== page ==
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This article explores the relation between poetry and democracy, or more exactly, the relation between the feelings and attitudes that poetry encourages, on the one hand, and the moral beliefs that democracy presupposes, on the other.
The latter are egalitarian. Every moral defense of democracy starts from the simple but compelling idea that each adult person is entitled to an equal say in the government of his or her political community. Democracy can, of course, be defended on non-moral grounds, for example, as the most efficient way of promoting prosperity or of achieving peace among those with conflicting desires and faiths. But to the extent it is conceived in moral terms, democracy always leads back to the idea of equality—to the notion that all citizens have an equal right to political participation based upon their equal claim to recognition and respect, or their common status as free persons.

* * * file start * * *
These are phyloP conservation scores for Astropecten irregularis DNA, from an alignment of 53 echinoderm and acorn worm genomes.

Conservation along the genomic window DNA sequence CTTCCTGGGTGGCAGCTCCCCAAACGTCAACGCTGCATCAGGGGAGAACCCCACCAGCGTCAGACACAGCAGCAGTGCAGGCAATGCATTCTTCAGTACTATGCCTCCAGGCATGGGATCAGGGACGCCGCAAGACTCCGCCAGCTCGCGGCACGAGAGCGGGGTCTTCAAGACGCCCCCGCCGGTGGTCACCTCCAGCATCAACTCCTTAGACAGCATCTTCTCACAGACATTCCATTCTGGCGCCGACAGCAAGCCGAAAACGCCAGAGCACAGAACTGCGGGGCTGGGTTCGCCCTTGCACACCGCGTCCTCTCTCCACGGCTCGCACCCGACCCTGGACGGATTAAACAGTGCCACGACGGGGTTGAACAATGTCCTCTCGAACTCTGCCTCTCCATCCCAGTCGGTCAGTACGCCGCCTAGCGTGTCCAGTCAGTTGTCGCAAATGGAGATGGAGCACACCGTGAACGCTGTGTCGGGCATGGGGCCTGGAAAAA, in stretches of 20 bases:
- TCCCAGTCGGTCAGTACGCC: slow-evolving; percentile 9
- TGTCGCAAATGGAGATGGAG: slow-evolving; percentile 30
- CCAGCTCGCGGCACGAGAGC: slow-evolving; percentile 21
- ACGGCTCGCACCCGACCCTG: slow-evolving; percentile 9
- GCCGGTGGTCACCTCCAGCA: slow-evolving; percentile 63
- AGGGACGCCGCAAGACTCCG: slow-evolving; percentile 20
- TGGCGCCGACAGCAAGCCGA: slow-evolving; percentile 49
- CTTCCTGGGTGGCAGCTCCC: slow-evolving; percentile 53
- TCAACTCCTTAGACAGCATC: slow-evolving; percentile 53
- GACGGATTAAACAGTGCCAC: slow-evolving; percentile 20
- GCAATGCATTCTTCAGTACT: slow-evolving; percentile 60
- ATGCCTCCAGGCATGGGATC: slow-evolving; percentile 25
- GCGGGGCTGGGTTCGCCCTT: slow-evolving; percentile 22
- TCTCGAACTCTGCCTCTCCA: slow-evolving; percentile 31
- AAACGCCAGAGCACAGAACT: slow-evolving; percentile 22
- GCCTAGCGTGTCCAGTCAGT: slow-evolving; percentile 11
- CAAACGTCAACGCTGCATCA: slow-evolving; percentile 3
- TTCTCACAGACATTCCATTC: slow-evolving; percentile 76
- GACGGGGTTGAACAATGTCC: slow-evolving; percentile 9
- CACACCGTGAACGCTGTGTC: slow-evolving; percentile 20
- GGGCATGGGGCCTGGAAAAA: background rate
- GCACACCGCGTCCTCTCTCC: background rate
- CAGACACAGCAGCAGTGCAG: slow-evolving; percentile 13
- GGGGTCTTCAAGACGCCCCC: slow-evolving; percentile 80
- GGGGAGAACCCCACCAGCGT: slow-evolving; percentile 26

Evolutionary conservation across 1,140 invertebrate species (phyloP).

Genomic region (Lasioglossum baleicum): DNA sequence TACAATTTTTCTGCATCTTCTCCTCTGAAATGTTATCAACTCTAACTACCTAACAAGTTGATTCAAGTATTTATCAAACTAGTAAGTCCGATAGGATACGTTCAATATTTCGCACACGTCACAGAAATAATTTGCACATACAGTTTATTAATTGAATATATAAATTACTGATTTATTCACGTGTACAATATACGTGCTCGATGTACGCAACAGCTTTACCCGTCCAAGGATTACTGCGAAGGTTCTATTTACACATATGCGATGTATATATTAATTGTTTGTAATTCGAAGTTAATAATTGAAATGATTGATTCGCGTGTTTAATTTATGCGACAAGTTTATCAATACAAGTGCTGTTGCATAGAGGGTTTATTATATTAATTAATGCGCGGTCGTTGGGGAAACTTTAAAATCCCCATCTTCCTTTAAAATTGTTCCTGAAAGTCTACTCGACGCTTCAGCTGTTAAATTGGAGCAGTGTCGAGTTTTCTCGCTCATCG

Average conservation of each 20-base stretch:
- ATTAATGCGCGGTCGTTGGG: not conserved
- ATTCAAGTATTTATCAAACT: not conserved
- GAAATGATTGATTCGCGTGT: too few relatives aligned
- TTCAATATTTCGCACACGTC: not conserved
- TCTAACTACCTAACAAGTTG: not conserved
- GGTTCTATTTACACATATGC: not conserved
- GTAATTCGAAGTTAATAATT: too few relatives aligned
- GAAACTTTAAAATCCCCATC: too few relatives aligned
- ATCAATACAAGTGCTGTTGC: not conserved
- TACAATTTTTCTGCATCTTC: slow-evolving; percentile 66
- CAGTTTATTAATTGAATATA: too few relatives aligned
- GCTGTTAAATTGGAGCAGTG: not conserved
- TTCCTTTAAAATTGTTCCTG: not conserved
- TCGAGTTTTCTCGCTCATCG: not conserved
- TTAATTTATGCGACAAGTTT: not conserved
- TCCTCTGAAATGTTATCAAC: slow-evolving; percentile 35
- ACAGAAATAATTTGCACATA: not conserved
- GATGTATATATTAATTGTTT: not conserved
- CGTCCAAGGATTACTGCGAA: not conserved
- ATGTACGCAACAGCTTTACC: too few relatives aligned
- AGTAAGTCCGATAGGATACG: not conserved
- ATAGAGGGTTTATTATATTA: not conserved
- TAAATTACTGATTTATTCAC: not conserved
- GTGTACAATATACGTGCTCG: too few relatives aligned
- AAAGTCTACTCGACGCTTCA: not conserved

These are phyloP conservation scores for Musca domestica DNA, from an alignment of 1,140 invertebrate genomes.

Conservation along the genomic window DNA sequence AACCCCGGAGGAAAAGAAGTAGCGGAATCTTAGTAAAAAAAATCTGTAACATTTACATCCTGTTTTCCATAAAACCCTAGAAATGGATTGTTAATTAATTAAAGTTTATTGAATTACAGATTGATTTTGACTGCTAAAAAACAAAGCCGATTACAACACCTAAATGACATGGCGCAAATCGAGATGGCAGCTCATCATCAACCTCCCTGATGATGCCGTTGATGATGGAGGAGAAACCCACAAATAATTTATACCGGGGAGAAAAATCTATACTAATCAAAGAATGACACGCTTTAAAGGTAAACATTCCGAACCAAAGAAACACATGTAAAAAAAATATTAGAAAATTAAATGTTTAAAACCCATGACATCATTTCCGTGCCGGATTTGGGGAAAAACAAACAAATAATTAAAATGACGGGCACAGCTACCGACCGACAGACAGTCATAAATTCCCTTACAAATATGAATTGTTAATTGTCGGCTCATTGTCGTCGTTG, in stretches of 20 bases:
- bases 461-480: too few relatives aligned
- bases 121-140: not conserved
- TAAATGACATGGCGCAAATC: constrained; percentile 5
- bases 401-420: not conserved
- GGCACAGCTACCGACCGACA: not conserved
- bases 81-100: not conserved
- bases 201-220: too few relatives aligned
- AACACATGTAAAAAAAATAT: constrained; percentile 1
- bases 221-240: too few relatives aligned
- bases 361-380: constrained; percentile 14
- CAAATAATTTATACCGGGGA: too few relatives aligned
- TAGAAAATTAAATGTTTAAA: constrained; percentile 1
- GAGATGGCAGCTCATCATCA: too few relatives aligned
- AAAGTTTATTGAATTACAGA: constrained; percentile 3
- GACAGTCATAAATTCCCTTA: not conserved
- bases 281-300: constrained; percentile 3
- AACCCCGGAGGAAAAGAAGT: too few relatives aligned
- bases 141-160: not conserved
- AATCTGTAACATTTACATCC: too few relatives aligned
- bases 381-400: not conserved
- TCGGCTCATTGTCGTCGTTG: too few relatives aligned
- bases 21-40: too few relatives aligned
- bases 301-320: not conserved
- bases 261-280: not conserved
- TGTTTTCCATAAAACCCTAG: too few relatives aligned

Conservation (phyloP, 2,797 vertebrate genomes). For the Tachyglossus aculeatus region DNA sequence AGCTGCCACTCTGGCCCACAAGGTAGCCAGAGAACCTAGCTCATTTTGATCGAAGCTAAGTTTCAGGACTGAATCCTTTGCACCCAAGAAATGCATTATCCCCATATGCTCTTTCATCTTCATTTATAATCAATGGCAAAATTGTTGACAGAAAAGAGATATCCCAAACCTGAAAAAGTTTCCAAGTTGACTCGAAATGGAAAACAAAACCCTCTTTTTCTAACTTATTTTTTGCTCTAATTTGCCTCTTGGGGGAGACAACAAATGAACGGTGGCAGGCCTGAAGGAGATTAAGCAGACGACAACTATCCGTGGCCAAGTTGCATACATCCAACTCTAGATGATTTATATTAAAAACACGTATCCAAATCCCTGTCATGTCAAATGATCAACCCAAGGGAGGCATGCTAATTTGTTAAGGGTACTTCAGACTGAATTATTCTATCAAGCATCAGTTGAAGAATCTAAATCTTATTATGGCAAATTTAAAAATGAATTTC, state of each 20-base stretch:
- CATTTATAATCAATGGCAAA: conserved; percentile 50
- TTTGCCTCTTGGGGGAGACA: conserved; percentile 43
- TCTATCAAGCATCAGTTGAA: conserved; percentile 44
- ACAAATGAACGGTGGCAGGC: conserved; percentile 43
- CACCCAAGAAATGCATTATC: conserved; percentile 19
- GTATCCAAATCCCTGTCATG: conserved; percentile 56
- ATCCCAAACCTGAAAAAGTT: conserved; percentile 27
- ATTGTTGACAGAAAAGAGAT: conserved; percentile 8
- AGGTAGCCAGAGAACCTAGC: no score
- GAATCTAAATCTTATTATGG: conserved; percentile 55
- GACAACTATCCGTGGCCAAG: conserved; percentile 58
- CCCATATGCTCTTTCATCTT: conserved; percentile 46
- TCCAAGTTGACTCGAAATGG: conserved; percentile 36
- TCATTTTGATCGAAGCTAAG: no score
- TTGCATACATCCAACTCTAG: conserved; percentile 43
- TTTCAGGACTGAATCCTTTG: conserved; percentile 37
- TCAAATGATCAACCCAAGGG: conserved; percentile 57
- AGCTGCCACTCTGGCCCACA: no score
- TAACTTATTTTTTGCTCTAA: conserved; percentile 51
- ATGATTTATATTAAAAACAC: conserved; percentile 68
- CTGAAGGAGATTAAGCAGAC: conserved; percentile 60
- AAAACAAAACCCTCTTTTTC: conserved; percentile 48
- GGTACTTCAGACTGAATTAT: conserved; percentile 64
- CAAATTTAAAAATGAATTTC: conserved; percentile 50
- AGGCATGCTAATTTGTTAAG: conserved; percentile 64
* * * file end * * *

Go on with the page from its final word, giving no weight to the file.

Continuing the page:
By contrast, poetry can easily seem non- or even anti-egalitarian. I do not mean merely that poetry and other high literary arts employ forms of expression more refined than those of ordinary speech, which a person must be educated to enjoy and whose pleasures are therefore available only to an elite of wealth or training. This may or may not be the case, but there is a more serious reason for thinking that poetry is undemocratic. It is plausible to think that poetry is undemocratic not just on account of its difficulty or refinement, but because even in ordinary men and women it gratifies pleasures of an undemocratic kind. If this is true, then poetry and democracy conflict in a way that no program of universal education can repair. They conflict fundamentally, and those who love both must choose between them.
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